THE owners of a cat which had been missing for FIVE years have been reunited with their pet, reports the BBC.

Seven year old Rozy escaped during a visit to the vets in Kingswood, South Gloucestershire in 2013.

Despite scouring the surrounding streets searching for her and putting up posters, owner Vicky Stokes could not find the cat.

But when a bedraggled Roxy started hanging around in Amy Ward's garden recently, she took her in.

She took her back to the very same vets she had disappeared from and as she was microchipped, they were able to trace her owner.

Vicky said: “She is our little Christmas miracle, we are totally elated. I thought she was dead but she seems OK, we are so grateful to Amy for bringing her in.”



The Daily Mirror tells us that a rare piece of Second World War memorabilia involving the 'Great Escape' from the Stalag Luft 111 camp in Poland has been sold for £3,200.

The gold caterpillar badge was awarded to Flight Lieutenant Bram van der Stok after he joined the unofficial Caterpillar Club for RAF airmen who had bailed out over land.

He parachuted from his Spitfire into Nazi-occupied northern France in 1942, which led to his capture and imprisonment.

In March 1944, with 75 others, he took part in the Great Escape, immortalised in the 1963 film starring Steve McQueen - in which parts of van der Stok's story were played by James Coburn.

Flt Lt van der Stok was one of only three to evade recapture and eventually reached Britain via Gibraltar.

The badge was auctioned by Lockdales in Bury St Edmunds, Suffolk, selling for five times its £600 estimate.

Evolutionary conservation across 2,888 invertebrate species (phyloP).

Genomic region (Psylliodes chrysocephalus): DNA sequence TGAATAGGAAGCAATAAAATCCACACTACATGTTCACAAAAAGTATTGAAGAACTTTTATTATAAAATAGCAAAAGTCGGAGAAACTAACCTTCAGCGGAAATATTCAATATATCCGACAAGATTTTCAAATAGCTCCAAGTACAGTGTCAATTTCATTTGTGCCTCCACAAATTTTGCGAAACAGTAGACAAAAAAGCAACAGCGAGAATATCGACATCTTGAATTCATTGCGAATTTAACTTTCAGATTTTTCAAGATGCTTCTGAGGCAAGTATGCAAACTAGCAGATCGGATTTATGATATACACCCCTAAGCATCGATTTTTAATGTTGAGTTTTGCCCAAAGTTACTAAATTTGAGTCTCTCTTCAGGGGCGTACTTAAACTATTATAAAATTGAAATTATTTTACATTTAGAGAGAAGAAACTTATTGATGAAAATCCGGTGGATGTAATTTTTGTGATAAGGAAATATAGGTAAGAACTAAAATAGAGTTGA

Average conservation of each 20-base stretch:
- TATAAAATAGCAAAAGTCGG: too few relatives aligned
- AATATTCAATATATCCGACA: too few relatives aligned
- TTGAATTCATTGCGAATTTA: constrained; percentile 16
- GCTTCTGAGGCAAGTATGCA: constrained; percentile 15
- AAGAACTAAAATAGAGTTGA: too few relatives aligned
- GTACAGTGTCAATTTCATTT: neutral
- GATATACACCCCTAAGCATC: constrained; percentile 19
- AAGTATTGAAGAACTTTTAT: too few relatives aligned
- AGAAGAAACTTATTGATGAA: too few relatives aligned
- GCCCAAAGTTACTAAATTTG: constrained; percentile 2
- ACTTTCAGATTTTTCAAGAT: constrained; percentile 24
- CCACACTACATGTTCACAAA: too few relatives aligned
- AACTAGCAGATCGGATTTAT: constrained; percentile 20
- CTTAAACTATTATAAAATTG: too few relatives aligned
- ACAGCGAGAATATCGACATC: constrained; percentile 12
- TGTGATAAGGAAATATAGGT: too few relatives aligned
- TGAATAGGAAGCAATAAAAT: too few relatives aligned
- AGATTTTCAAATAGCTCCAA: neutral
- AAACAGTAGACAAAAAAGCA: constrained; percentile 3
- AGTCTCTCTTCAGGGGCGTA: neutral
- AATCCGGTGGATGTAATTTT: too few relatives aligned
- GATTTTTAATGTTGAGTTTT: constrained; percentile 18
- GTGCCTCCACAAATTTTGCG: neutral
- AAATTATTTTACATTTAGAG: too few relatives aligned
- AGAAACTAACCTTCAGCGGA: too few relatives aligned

Still on a war theme, the Daily Express reports that fisherman Glenn Gallager netted a live Second World War German bomb off the coast of Largs, in North Ayrshire, Scotland.

Glenn felt an unusually heavy object tugging at the nets and lugged it onboard his boat, The Two Boys, initially mistaking it for a boiler but it turned out to be a Mark 7 Second World War Two depth charge.

Glenn commented: “When we pulled it out the weight nearly tipped us over. The bottom of the boat went right over, we nearly capsized.”

The bomb was later detonated at sea by the Royal Navy.



When he was a young boy, Michael Woodfield, from Warwickshire, went to see the film Zulu starring Michael Caine and was so impressed by the bravery shown by both sides in the Battle of Rorke's Drift in 1879 that he decided to collect Zulu artefacts.

Now, according to the Daily Express, he selling his collection of 120 artefacts accumulated over 40 years.

At the battle, the 140-strong British garrison defied all odds to defend their station from 4,000 Zulu warriors.

Items for sale include a rare 1870s Zulu battle shield covered in white fur, measuring 4ft by 2ft, which is valued at £1,500.

Cartridge cases, bullet heads and brass buckle fittings from the battles are set to sell for £1,000 and a Zulu executioner's "knobkerrie", with a bulbous head covered in metal hobnails, is valued at £500.

A spokesman for C&T Auctioneers of Ashford, Kent, said: “The defence of the mission station at Rorke's Drift was one of the most historic and recognised actions in British military history. It is a high quality collection which will serve as Mr Woodfield's pension fund.”

Reference list
The Express (

Daily Mirror (